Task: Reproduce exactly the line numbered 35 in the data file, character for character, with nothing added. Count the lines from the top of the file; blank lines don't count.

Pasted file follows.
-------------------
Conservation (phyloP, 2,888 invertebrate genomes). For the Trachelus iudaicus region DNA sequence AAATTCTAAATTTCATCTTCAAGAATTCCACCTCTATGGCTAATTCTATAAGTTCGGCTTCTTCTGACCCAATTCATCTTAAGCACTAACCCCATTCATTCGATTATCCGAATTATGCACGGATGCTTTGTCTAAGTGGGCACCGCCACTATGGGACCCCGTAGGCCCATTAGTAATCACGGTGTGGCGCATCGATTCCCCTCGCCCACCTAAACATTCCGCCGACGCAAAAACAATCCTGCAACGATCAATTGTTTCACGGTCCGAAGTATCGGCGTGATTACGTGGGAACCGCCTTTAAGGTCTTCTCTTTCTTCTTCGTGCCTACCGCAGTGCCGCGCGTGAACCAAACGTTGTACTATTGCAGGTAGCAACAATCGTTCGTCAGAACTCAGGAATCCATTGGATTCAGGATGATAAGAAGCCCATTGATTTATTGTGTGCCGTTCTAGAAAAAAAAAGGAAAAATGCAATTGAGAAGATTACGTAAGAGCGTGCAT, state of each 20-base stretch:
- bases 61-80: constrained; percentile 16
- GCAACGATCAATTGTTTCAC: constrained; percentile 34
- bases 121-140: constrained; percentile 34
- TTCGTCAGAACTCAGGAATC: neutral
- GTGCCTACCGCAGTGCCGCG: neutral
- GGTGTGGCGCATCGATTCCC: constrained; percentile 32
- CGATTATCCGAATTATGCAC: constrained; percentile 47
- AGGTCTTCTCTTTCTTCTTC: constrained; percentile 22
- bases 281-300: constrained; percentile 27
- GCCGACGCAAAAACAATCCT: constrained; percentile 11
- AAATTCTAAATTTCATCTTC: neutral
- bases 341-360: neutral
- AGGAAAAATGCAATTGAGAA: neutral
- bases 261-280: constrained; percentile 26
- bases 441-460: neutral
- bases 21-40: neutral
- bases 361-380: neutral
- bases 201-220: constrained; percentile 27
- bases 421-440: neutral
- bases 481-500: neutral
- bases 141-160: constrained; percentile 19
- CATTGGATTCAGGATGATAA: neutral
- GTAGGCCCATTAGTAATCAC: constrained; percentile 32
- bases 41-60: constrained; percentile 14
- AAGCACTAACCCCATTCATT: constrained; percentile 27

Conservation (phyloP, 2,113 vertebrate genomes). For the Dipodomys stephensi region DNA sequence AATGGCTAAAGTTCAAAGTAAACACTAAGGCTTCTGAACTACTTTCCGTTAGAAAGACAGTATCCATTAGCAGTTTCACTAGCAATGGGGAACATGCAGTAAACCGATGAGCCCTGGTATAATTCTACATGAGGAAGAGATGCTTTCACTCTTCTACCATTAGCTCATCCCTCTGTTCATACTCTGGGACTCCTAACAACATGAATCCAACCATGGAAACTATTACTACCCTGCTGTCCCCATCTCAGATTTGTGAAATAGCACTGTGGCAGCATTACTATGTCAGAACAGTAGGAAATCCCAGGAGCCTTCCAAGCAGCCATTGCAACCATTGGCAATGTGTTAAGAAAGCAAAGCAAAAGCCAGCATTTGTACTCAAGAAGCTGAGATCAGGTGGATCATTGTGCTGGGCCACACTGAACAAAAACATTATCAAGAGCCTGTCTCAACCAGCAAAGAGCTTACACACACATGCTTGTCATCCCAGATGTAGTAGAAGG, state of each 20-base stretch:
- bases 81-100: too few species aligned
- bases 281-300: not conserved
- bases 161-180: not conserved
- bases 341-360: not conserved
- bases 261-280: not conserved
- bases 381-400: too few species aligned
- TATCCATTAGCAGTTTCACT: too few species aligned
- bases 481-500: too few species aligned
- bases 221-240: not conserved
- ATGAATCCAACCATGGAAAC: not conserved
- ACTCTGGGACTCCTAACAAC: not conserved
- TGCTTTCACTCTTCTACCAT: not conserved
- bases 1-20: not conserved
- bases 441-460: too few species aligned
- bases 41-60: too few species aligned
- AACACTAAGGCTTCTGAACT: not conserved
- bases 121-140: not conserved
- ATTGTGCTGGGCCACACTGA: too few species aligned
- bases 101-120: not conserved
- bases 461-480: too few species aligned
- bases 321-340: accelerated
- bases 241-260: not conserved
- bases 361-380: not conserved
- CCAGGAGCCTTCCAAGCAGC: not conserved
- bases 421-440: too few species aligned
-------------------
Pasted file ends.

- bases 481-500: too few species aligned